Israel's detractors engage in moral inversion, falsely accusing Israel of crimes and sins that the enemies of the Jewish state commit. In the recently concluded summer war of 2014 between Israel and Hamas, the usual clique of UN organizations, human rights groups and media organizations accused Israel of recklessly causing disproportionate civilian casualties in the Gaza Strip, while paying less attention to Hamas crimes against both Israeli and Palestinian civilians. Groups like Amnesty International and Human Rights Watch demanded investigations of Israel for war crimes and called for embargos against the Jewish state. But a web site that specializes in military analysis, DefenseNews, describes innovative Israeli tactics that significantly reduce civilian casualties. The article quotes Israeli Brig. Gen. Amikam Norkin, Israel Air Force chief of staff, who explained that
Protective Edge marked the first time fixed-wing fighters were used as dedicated assets to division- and brigade-level forces.
“Over the last year, we drilled in a very substantive way with the ground forces and we built a process where our fighters could attack at much closer distances … We did this hundreds of times during the operation.”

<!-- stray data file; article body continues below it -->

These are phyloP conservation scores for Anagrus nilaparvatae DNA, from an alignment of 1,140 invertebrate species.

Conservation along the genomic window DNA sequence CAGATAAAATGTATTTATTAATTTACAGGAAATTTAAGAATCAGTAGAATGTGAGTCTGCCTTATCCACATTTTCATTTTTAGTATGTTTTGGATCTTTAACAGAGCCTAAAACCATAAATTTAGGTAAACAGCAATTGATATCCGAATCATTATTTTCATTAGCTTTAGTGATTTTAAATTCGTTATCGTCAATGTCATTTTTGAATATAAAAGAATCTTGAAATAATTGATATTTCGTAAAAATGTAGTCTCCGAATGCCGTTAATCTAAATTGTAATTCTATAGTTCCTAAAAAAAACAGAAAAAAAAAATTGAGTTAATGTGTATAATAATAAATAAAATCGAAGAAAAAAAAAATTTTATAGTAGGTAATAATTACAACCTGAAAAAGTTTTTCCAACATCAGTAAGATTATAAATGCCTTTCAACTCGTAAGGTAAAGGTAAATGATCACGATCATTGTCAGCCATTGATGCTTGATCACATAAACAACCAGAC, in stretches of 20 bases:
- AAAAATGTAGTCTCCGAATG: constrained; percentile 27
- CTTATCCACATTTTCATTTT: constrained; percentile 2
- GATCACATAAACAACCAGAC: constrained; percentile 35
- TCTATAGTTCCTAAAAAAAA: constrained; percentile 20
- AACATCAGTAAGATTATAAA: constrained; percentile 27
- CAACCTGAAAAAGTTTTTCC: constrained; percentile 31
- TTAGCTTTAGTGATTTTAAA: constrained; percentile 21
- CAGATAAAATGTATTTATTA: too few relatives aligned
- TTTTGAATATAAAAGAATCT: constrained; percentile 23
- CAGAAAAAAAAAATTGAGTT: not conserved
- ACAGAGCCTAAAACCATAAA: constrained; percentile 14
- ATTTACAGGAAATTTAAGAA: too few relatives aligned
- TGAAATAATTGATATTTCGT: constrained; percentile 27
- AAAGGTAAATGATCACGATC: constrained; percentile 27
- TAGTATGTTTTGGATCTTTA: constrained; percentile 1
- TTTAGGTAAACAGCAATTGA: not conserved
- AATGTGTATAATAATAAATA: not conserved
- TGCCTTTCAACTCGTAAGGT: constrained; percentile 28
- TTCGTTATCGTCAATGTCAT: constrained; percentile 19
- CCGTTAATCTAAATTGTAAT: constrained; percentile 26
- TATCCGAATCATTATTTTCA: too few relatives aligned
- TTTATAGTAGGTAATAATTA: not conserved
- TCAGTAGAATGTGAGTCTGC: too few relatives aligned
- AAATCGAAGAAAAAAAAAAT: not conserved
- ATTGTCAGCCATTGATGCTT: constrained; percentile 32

The result according to Norkin was that Israel was able to far surpass
an international average of five innocents killed for each targeted terrorist. He said preliminary data from Protective Edge indicates “we’re slowly closing in on numbers of one to one.
Norkin went on to explain,
“When there are residential buildings of three, four and five floors, and the civilians are already evacuated, fixed-wing precision air power is most effective. ... I’m talking laser, [joint direct-attack munitions], all of them,”
Norkin's claims received support from an American analyst of the use of air power and an Air Force general.
Ben Lambeth, a veteran air power author and analyst formerly of Santa Monica-based Rand Corp, said the response time and ranges that Israel claims to have conducted constitute a clear and possibly unprecedented achievement.
Retired US Air Force Lt. Gen. David Deptula said Israel appears to be headed in a very good direction. “Anything that reduces time, increases accuracy and drives down miss-distance is all good,” he said.